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Baillieres Clin Obstet Gynaecol. 1998 Jun;12(2):177-95.

Clinical presentation of uterine fibroids.

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Department of Obstetrics and Gynaecology, University of Glasgow, Glasgow Royal Infirmary, Scotland.


It is often accepted that fibroids cause a variety of female reproductive problems, such as menorrhagia, pain, infertility, pregnancy loss and pregnancy complications. Understandably, therefore, many 'successful' medical or surgical interventions have been proposed. However, while fibroids are certainly commonly associated with these conditions, it remains unclear whether this is coincidental, because of the high prevalence of fibroids, or causal. In particular, this chapter explores the roles of fibroids in menorrhagia, discussing possible pathophysiological mechanisms and the utility of medical and surgical management. Similarly, the relationship between fibroids and infertility is examined, concluding that fibroids are not causative in the vast majority of cases and thereby questioning the effectiveness of myomectomy as a treatment for infertility. The use of hormone replacement therapy in post-menopausal women with existing fibroids is also discussed, concluding that this is generally safe and appropriate. In pregnancy, it is a commonly held tenet that uterine fibroids enlarge and that they are associated with various adverse outcomes such as miscarriage, placental abruption, fetal growth retardation and Caesarean section. This chapter evaluates the available evidence for this and concludes that, as with infertility, the role of fibroids has been exaggerated. Nonetheless, pregnancy management options are discussed.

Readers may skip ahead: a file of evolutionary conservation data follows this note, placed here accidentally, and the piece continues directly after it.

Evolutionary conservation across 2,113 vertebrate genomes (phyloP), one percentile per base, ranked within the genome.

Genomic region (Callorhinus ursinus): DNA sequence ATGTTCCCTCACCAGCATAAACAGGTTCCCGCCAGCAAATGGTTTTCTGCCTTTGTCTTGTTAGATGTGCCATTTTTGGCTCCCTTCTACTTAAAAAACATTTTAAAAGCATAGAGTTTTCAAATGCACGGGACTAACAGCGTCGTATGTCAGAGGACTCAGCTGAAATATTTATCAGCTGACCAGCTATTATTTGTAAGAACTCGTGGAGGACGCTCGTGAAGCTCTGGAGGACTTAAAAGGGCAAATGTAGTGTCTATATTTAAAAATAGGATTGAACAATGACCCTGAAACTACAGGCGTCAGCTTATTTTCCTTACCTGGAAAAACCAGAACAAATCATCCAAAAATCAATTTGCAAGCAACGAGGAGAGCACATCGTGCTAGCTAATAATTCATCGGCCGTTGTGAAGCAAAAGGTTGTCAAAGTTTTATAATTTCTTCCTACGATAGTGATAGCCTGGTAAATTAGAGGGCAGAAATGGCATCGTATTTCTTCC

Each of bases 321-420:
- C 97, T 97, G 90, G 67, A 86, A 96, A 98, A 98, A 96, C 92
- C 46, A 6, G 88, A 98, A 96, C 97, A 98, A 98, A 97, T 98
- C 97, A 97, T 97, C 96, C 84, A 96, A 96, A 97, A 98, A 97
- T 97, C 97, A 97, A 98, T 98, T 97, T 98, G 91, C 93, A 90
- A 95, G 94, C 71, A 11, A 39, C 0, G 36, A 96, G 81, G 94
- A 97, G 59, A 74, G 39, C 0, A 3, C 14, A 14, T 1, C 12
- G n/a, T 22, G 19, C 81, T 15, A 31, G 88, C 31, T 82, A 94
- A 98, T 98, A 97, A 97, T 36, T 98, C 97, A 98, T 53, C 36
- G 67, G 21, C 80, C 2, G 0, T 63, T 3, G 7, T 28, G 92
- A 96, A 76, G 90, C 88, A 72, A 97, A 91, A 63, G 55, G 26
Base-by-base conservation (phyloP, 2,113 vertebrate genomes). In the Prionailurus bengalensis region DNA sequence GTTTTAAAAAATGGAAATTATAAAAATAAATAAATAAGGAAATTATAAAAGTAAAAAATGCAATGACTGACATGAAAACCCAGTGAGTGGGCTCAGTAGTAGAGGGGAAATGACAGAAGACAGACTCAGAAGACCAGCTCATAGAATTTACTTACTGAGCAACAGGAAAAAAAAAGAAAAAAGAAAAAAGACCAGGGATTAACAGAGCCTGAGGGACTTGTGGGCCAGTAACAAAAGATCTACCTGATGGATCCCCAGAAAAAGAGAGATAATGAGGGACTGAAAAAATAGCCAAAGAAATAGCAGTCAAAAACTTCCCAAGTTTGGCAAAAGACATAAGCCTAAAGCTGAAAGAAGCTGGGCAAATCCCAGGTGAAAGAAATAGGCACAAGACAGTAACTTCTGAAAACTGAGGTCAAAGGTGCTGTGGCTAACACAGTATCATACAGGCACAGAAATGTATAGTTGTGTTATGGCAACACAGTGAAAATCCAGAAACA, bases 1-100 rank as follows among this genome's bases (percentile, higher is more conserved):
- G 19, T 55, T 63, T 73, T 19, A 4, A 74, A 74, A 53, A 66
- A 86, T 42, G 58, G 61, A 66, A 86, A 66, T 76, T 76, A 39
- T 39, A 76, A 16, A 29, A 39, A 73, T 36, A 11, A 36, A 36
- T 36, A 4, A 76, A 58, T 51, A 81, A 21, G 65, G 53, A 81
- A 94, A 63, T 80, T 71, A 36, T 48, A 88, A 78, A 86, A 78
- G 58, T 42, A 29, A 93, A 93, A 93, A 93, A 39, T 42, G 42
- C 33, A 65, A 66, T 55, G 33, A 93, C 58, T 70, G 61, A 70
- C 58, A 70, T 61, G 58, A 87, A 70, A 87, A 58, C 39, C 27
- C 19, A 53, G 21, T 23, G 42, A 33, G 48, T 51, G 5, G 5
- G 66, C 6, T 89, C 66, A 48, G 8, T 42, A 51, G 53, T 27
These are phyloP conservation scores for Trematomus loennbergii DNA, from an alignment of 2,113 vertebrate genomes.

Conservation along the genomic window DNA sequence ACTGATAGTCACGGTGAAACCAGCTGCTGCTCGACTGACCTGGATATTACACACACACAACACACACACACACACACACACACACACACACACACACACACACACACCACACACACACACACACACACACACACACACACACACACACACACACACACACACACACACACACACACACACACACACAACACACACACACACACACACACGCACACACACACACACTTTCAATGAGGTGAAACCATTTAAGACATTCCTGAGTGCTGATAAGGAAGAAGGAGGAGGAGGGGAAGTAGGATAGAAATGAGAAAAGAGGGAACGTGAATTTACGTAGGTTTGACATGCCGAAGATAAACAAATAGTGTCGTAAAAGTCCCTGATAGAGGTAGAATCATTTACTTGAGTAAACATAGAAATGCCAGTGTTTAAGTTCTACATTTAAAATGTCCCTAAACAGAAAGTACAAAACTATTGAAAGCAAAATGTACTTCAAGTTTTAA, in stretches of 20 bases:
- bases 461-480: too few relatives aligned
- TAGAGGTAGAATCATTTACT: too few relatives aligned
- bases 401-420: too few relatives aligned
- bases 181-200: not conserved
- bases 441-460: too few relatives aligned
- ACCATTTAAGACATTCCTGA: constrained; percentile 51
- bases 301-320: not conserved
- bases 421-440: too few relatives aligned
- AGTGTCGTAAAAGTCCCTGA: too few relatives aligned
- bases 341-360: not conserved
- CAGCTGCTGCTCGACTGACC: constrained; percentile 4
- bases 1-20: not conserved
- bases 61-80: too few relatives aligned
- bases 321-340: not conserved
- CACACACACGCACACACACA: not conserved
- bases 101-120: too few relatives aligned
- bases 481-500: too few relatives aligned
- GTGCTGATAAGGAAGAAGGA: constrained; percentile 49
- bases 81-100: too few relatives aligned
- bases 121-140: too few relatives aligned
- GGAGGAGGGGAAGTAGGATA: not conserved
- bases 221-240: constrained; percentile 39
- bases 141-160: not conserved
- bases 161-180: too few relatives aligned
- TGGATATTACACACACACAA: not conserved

[Indexed for MEDLINE]

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